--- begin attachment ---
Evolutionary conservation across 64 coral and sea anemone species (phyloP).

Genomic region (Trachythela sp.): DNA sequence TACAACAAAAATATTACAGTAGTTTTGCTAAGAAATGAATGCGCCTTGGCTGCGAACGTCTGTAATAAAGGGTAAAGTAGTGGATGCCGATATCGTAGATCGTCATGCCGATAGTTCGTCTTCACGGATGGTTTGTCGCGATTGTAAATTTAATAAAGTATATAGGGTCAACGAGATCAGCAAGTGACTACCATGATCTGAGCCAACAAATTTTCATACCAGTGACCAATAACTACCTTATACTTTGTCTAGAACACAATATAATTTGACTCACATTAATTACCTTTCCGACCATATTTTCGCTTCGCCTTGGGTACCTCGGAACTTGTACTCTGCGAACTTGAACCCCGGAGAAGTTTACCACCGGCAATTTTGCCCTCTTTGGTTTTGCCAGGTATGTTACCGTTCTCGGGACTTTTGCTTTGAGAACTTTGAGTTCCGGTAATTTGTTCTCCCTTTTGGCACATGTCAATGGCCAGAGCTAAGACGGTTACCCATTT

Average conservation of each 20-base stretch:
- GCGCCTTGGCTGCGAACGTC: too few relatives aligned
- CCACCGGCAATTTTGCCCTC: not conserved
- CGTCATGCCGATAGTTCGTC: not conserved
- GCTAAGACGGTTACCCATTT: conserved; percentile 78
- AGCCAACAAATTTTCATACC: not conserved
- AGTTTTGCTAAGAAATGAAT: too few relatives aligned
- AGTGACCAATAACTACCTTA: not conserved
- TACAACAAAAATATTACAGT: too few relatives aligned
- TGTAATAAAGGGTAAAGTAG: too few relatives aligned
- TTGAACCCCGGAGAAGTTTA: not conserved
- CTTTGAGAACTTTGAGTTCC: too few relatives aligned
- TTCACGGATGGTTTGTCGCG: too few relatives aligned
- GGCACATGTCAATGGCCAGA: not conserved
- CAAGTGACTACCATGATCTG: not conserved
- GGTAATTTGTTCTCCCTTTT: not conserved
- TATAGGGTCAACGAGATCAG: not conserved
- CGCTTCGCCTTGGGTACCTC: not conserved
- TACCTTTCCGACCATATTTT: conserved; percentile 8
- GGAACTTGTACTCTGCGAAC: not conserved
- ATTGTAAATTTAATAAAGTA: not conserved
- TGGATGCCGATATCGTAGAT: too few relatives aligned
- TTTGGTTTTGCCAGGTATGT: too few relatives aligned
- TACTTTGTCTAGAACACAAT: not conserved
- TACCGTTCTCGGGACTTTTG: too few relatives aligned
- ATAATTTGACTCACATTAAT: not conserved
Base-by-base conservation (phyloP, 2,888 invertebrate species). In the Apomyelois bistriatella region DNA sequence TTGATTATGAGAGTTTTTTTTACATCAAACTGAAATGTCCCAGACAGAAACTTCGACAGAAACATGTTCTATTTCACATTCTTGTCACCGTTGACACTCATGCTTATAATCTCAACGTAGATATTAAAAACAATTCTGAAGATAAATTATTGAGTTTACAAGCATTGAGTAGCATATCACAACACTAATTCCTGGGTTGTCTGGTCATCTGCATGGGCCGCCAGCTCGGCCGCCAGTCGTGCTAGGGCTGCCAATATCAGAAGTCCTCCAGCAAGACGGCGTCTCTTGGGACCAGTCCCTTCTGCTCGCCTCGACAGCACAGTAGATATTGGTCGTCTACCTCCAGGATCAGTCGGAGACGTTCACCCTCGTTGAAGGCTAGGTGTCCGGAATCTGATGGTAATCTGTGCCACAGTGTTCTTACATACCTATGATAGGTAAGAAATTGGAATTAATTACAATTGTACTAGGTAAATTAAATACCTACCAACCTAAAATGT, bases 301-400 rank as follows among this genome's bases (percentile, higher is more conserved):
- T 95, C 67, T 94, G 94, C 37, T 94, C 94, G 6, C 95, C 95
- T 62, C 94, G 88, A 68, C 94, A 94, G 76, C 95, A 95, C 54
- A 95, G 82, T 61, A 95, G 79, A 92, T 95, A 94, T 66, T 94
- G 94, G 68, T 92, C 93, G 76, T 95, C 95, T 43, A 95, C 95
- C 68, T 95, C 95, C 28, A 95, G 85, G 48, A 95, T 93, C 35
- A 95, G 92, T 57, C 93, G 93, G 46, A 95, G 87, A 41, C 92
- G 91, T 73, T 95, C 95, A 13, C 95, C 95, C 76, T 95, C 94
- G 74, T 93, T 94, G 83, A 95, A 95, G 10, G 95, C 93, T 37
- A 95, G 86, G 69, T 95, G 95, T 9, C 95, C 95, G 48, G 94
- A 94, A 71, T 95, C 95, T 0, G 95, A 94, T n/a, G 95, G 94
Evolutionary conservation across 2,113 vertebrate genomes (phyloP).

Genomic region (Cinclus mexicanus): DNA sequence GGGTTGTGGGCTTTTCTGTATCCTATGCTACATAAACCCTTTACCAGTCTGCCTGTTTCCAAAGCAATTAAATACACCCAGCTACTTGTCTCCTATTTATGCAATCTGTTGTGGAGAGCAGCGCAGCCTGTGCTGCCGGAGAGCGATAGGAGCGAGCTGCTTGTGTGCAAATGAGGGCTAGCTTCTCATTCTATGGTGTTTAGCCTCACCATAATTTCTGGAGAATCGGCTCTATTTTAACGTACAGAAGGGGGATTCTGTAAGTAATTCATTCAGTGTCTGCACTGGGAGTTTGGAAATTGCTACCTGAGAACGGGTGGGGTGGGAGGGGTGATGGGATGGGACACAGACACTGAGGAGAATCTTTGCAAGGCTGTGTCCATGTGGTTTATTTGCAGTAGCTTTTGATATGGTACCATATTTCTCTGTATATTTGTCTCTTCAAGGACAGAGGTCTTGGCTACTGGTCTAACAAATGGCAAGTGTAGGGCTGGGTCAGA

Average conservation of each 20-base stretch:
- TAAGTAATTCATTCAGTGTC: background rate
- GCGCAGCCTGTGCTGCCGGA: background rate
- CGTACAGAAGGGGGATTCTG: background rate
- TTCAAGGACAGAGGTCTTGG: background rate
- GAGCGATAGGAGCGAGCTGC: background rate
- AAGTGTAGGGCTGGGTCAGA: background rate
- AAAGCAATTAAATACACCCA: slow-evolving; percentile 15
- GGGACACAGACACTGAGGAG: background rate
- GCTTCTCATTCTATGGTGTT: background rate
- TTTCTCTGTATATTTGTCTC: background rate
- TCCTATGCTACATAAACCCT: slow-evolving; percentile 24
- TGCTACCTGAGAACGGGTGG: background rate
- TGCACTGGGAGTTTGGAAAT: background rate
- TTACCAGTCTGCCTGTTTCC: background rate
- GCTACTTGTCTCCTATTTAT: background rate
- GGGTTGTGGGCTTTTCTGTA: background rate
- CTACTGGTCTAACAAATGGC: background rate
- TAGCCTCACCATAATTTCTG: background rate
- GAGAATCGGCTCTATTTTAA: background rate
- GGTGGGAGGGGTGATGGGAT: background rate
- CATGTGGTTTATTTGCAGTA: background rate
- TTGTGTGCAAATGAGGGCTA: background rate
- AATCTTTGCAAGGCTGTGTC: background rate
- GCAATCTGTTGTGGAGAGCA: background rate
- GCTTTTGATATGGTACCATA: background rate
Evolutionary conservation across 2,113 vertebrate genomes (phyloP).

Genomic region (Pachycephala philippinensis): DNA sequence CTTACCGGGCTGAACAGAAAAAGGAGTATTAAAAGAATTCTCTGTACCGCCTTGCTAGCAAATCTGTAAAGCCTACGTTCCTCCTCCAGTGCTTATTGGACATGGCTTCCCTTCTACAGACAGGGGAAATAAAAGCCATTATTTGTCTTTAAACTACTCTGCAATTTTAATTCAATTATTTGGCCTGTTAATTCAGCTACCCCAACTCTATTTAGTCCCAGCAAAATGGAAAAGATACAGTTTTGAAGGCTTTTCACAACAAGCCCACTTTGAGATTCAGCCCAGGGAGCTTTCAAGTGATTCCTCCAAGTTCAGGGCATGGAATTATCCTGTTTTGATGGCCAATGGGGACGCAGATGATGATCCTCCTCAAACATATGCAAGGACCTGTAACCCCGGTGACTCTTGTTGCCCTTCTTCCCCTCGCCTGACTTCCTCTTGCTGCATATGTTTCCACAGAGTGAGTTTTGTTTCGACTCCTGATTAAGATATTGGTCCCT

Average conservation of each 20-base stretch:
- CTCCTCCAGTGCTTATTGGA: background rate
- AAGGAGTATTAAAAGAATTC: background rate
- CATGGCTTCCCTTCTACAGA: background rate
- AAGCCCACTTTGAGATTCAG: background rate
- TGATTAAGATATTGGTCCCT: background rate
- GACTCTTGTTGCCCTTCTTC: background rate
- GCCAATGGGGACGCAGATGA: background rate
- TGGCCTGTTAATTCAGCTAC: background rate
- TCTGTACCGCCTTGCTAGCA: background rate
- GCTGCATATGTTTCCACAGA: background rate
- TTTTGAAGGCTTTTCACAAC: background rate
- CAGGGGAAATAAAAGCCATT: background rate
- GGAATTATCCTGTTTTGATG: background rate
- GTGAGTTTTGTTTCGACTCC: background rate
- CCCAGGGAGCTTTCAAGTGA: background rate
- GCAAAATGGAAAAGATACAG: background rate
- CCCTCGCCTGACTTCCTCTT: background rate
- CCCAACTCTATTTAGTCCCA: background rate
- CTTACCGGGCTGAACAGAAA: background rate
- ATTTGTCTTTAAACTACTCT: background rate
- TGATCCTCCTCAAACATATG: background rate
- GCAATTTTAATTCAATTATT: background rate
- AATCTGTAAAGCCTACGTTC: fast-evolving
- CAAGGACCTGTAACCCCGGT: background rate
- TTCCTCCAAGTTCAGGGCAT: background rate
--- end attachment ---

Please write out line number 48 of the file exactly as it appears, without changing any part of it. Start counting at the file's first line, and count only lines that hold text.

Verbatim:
- AAGTGTAGGGCTGGGTCAGA: background rate